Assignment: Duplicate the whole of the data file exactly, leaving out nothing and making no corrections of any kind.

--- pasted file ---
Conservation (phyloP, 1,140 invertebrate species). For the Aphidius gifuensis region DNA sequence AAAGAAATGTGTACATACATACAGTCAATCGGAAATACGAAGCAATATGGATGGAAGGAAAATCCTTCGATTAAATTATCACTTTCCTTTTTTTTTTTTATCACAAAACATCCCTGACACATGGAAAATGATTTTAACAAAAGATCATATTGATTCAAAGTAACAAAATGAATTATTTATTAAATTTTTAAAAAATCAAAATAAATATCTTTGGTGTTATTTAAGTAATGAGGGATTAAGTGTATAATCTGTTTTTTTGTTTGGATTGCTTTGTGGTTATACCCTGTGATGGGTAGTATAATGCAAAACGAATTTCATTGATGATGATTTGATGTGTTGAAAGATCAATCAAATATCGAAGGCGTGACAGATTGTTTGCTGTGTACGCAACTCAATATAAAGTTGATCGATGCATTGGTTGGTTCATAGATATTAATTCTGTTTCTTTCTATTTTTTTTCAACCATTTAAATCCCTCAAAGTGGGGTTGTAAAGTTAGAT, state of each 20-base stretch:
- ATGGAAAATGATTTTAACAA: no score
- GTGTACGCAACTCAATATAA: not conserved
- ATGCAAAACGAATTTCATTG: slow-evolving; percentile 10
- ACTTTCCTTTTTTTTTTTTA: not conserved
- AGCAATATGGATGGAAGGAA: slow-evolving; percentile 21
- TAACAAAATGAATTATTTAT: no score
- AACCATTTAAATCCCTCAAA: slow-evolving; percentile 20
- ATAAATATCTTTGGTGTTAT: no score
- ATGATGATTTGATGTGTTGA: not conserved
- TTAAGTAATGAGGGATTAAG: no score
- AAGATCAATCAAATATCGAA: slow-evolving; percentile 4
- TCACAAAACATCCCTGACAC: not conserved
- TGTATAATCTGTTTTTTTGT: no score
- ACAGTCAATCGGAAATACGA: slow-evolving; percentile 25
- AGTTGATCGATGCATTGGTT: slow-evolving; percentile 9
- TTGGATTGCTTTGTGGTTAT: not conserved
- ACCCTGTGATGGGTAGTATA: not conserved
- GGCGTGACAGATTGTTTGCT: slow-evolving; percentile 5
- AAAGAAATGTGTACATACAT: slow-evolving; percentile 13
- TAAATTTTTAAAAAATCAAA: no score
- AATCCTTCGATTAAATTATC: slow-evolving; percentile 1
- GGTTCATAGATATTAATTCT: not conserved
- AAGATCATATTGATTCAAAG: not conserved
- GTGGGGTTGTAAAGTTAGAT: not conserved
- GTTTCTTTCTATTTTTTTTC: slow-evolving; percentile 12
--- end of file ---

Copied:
Conservation (phyloP, 1,140 invertebrate species). For the Aphidius gifuensis region DNA sequence AAAGAAATGTGTACATACATACAGTCAATCGGAAATACGAAGCAATATGGATGGAAGGAAAATCCTTCGATTAAATTATCACTTTCCTTTTTTTTTTTTATCACAAAACATCCCTGACACATGGAAAATGATTTTAACAAAAGATCATATTGATTCAAAGTAACAAAATGAATTATTTATTAAATTTTTAAAAAATCAAAATAAATATCTTTGGTGTTATTTAAGTAATGAGGGATTAAGTGTATAATCTGTTTTTTTGTTTGGATTGCTTTGTGGTTATACCCTGTGATGGGTAGTATAATGCAAAACGAATTTCATTGATGATGATTTGATGTGTTGAAAGATCAATCAAATATCGAAGGCGTGACAGATTGTTTGCTGTGTACGCAACTCAATATAAAGTTGATCGATGCATTGGTTGGTTCATAGATATTAATTCTGTTTCTTTCTATTTTTTTTCAACCATTTAAATCCCTCAAAGTGGGGTTGTAAAGTTAGAT, state of each 20-base stretch:
- ATGGAAAATGATTTTAACAA: no score
- GTGTACGCAACTCAATATAA: not conserved
- ATGCAAAACGAATTTCATTG: slow-evolving; percentile 10
- ACTTTCCTTTTTTTTTTTTA: not conserved
- AGCAATATGGATGGAAGGAA: slow-evolving; percentile 21
- TAACAAAATGAATTATTTAT: no score
- AACCATTTAAATCCCTCAAA: slow-evolving; percentile 20
- ATAAATATCTTTGGTGTTAT: no score
- ATGATGATTTGATGTGTTGA: not conserved
- TTAAGTAATGAGGGATTAAG: no score
- AAGATCAATCAAATATCGAA: slow-evolving; percentile 4
- TCACAAAACATCCCTGACAC: not conserved
- TGTATAATCTGTTTTTTTGT: no score
- ACAGTCAATCGGAAATACGA: slow-evolving; percentile 25
- AGTTGATCGATGCATTGGTT: slow-evolving; percentile 9
- TTGGATTGCTTTGTGGTTAT: not conserved
- ACCCTGTGATGGGTAGTATA: not conserved
- GGCGTGACAGATTGTTTGCT: slow-evolving; percentile 5
- AAAGAAATGTGTACATACAT: slow-evolving; percentile 13
- TAAATTTTTAAAAAATCAAA: no score
- AATCCTTCGATTAAATTATC: slow-evolving; percentile 1
- GGTTCATAGATATTAATTCT: not conserved
- AAGATCATATTGATTCAAAG: not conserved
- GTGGGGTTGTAAAGTTAGAT: not conserved
- GTTTCTTTCTATTTTTTTTC: slow-evolving; percentile 12